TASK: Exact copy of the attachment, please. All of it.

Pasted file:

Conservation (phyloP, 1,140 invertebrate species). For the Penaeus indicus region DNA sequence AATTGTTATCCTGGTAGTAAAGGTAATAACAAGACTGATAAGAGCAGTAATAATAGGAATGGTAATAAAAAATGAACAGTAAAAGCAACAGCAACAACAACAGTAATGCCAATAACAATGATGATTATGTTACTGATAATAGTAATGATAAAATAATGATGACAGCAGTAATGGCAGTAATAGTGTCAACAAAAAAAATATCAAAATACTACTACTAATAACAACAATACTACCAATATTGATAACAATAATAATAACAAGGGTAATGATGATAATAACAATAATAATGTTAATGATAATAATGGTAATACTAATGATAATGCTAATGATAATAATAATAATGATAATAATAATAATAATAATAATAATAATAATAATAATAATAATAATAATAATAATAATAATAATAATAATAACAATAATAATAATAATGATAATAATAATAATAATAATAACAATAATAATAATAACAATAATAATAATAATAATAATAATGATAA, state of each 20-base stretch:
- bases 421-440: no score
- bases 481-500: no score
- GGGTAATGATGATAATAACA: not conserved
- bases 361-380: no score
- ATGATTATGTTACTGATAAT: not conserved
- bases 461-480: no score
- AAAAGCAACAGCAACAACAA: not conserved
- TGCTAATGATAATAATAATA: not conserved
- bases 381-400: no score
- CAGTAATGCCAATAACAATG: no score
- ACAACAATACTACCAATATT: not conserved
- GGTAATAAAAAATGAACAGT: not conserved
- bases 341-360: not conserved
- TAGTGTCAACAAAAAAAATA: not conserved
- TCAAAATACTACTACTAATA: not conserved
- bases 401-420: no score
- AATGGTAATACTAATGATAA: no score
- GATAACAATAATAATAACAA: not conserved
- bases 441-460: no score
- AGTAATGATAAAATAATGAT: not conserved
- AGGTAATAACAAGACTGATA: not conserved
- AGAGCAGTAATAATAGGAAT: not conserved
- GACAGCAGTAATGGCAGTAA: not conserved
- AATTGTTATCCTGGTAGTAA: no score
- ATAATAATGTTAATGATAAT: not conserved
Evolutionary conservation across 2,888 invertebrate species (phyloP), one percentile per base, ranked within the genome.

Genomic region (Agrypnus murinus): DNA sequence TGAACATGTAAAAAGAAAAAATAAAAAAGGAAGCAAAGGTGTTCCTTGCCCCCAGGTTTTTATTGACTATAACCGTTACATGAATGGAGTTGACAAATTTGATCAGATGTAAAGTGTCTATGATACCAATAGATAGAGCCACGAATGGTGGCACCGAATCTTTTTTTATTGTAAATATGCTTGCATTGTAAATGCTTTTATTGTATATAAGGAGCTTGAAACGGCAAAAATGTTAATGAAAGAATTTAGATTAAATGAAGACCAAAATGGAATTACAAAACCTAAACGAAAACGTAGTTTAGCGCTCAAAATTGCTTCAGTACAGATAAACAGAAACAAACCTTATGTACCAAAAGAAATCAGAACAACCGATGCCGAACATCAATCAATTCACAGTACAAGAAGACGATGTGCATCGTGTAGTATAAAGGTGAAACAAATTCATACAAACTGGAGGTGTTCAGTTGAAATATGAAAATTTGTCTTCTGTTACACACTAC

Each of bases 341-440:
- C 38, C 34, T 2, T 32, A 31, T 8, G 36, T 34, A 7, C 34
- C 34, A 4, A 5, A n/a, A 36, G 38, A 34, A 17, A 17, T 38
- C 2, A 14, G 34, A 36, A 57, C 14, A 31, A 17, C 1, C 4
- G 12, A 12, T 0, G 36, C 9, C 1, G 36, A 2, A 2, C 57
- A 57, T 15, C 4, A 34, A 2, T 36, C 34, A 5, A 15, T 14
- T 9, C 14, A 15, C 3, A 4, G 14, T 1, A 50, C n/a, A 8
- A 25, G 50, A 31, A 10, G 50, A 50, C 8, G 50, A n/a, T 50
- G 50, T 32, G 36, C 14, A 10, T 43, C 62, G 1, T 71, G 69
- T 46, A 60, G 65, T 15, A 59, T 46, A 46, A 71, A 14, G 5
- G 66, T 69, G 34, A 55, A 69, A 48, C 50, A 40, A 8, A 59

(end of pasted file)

Conservation (phyloP, 1,140 invertebrate species). For the Penaeus indicus region DNA sequence AATTGTTATCCTGGTAGTAAAGGTAATAACAAGACTGATAAGAGCAGTAATAATAGGAATGGTAATAAAAAATGAACAGTAAAAGCAACAGCAACAACAACAGTAATGCCAATAACAATGATGATTATGTTACTGATAATAGTAATGATAAAATAATGATGACAGCAGTAATGGCAGTAATAGTGTCAACAAAAAAAATATCAAAATACTACTACTAATAACAACAATACTACCAATATTGATAACAATAATAATAACAAGGGTAATGATGATAATAACAATAATAATGTTAATGATAATAATGGTAATACTAATGATAATGCTAATGATAATAATAATAATGATAATAATAATAATAATAATAATAATAATAATAATAATAATAATAATAATAATAATAATAATAATAATAATAACAATAATAATAATAATGATAATAATAATAATAATAATAACAATAATAATAATAACAATAATAATAATAATAATAATAATGATAA, state of each 20-base stretch:
- bases 421-440: no score
- bases 481-500: no score
- GGGTAATGATGATAATAACA: not conserved
- bases 361-380: no score
- ATGATTATGTTACTGATAAT: not conserved
- bases 461-480: no score
- AAAAGCAACAGCAACAACAA: not conserved
- TGCTAATGATAATAATAATA: not conserved
- bases 381-400: no score
- CAGTAATGCCAATAACAATG: no score
- ACAACAATACTACCAATATT: not conserved
- GGTAATAAAAAATGAACAGT: not conserved
- bases 341-360: not conserved
- TAGTGTCAACAAAAAAAATA: not conserved
- TCAAAATACTACTACTAATA: not conserved
- bases 401-420: no score
- AATGGTAATACTAATGATAA: no score
- GATAACAATAATAATAACAA: not conserved
- bases 441-460: no score
- AGTAATGATAAAATAATGAT: not conserved
- AGGTAATAACAAGACTGATA: not conserved
- AGAGCAGTAATAATAGGAAT: not conserved
- GACAGCAGTAATGGCAGTAA: not conserved
- AATTGTTATCCTGGTAGTAA: no score
- ATAATAATGTTAATGATAAT: not conserved
Evolutionary conservation across 2,888 invertebrate species (phyloP), one percentile per base, ranked within the genome.

Genomic region (Agrypnus murinus): DNA sequence TGAACATGTAAAAAGAAAAAATAAAAAAGGAAGCAAAGGTGTTCCTTGCCCCCAGGTTTTTATTGACTATAACCGTTACATGAATGGAGTTGACAAATTTGATCAGATGTAAAGTGTCTATGATACCAATAGATAGAGCCACGAATGGTGGCACCGAATCTTTTTTTATTGTAAATATGCTTGCATTGTAAATGCTTTTATTGTATATAAGGAGCTTGAAACGGCAAAAATGTTAATGAAAGAATTTAGATTAAATGAAGACCAAAATGGAATTACAAAACCTAAACGAAAACGTAGTTTAGCGCTCAAAATTGCTTCAGTACAGATAAACAGAAACAAACCTTATGTACCAAAAGAAATCAGAACAACCGATGCCGAACATCAATCAATTCACAGTACAAGAAGACGATGTGCATCGTGTAGTATAAAGGTGAAACAAATTCATACAAACTGGAGGTGTTCAGTTGAAATATGAAAATTTGTCTTCTGTTACACACTAC

Each of bases 341-440:
- C 38, C 34, T 2, T 32, A 31, T 8, G 36, T 34, A 7, C 34
- C 34, A 4, A 5, A n/a, A 36, G 38, A 34, A 17, A 17, T 38
- C 2, A 14, G 34, A 36, A 57, C 14, A 31, A 17, C 1, C 4
- G 12, A 12, T 0, G 36, C 9, C 1, G 36, A 2, A 2, C 57
- A 57, T 15, C 4, A 34, A 2, T 36, C 34, A 5, A 15, T 14
- T 9, C 14, A 15, C 3, A 4, G 14, T 1, A 50, C n/a, A 8
- A 25, G 50, A 31, A 10, G 50, A 50, C 8, G 50, A n/a, T 50
- G 50, T 32, G 36, C 14, A 10, T 43, C 62, G 1, T 71, G 69
- T 46, A 60, G 65, T 15, A 59, T 46, A 46, A 71, A 14, G 5
- G 66, T 69, G 34, A 55, A 69, A 48, C 50, A 40, A 8, A 59